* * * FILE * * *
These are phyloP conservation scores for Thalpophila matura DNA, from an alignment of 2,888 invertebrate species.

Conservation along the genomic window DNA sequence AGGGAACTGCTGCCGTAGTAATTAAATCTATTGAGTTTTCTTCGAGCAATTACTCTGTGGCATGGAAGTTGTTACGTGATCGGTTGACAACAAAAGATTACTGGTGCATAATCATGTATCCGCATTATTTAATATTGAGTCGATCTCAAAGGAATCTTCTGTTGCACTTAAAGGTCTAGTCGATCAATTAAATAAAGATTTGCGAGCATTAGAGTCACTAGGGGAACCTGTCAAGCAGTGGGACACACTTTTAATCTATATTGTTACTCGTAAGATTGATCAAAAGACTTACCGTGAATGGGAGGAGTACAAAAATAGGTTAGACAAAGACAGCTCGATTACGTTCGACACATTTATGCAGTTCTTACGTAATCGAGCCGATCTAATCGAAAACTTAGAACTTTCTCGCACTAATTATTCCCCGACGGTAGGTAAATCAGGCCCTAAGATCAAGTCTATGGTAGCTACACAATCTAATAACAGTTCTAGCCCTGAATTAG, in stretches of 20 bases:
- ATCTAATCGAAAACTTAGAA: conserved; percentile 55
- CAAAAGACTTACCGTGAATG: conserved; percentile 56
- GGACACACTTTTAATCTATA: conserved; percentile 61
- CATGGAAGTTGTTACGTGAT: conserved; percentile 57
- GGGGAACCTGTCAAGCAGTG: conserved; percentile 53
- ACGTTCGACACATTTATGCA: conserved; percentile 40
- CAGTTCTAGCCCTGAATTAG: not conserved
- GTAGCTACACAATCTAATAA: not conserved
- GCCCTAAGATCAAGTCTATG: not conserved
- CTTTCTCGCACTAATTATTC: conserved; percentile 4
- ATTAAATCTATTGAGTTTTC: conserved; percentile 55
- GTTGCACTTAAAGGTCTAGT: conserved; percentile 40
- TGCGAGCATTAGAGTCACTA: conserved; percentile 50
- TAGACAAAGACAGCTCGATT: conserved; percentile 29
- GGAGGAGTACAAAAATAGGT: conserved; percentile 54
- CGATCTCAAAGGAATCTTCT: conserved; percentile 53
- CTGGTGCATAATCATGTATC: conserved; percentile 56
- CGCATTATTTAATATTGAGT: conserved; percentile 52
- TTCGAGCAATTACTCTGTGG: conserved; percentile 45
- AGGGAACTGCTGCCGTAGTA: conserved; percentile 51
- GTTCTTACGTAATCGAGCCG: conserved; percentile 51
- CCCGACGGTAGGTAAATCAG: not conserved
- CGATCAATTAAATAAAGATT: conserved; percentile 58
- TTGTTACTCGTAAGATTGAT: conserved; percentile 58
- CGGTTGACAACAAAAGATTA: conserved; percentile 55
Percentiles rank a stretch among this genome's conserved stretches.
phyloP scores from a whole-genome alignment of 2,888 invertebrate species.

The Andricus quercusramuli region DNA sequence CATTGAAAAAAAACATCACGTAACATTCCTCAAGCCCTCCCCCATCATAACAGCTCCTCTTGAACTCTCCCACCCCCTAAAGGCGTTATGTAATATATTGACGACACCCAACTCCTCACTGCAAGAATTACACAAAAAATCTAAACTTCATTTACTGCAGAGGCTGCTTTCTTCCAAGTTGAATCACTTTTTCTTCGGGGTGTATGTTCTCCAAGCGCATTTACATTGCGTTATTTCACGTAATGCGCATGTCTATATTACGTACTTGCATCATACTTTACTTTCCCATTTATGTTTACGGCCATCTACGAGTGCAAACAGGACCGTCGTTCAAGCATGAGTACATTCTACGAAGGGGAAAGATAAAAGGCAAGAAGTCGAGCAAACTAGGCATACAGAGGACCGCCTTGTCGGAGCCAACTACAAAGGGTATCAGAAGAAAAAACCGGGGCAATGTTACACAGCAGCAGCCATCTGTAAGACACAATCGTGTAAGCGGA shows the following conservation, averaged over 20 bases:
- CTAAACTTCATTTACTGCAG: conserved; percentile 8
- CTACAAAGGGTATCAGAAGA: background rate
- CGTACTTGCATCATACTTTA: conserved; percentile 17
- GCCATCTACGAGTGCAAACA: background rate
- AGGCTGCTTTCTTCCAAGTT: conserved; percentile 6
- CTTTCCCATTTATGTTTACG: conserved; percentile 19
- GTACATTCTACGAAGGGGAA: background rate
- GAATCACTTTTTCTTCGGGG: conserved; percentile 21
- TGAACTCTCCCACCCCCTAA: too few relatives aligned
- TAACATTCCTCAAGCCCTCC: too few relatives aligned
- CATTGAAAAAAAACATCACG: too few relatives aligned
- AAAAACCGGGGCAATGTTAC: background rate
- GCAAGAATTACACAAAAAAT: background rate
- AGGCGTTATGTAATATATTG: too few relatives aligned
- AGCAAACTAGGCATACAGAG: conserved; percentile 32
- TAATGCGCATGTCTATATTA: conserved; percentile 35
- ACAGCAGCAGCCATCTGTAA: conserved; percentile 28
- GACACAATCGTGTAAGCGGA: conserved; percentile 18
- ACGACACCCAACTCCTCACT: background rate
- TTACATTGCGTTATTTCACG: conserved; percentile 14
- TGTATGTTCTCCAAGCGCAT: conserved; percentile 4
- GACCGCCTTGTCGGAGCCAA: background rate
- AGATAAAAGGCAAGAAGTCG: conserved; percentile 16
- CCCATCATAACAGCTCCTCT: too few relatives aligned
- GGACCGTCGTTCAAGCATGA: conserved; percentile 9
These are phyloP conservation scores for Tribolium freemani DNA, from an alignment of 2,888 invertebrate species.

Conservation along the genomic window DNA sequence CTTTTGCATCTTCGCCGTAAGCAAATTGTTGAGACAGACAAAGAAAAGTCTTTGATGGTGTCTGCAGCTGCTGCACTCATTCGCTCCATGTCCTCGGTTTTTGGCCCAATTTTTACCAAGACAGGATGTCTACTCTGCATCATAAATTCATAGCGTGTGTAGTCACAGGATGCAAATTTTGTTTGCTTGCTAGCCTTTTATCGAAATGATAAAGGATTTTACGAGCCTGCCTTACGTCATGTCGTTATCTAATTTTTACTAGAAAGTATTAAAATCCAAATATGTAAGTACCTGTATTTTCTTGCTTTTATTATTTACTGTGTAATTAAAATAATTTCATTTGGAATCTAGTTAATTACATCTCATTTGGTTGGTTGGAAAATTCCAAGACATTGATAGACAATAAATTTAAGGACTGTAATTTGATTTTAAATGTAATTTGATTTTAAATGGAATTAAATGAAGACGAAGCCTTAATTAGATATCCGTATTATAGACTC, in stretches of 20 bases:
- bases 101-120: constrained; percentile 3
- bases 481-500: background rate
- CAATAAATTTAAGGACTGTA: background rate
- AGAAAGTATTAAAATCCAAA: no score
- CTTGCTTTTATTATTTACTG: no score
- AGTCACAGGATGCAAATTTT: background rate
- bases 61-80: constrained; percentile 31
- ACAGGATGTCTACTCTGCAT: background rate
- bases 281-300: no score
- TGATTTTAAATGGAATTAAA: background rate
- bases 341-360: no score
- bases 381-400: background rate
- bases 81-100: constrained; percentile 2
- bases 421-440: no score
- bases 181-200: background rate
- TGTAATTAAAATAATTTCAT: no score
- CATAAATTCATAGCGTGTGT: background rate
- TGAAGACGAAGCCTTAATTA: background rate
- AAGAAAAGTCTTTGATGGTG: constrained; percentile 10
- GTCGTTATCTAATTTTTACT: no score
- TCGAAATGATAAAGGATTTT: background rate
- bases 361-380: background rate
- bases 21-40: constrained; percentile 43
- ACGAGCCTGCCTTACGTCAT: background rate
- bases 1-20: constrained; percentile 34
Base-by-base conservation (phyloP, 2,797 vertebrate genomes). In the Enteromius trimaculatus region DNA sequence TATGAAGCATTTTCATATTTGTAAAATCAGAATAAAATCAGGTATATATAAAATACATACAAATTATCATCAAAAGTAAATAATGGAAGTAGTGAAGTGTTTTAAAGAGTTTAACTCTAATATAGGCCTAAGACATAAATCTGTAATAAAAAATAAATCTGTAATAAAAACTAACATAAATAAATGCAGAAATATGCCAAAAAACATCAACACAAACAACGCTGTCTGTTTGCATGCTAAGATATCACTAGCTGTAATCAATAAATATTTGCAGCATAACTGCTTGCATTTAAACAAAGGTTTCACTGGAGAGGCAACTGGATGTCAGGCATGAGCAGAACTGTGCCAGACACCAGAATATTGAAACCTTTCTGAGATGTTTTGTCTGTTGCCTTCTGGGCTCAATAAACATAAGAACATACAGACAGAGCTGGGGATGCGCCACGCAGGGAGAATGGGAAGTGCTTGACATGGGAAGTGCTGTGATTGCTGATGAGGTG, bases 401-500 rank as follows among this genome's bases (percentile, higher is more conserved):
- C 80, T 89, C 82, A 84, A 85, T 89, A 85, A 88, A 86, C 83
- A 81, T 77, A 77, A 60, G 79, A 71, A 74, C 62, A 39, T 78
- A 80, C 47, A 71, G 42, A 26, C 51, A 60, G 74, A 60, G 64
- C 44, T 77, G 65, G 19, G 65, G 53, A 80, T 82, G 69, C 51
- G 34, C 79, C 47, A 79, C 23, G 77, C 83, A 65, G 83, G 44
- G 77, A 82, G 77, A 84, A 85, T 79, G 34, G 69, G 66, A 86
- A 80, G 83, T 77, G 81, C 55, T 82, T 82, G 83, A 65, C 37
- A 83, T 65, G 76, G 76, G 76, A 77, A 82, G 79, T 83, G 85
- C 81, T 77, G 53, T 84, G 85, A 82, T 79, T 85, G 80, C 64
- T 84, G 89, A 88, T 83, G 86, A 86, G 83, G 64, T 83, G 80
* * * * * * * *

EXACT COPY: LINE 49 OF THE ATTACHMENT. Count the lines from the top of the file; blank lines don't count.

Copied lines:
- ACGACACCCAACTCCTCACT: background rate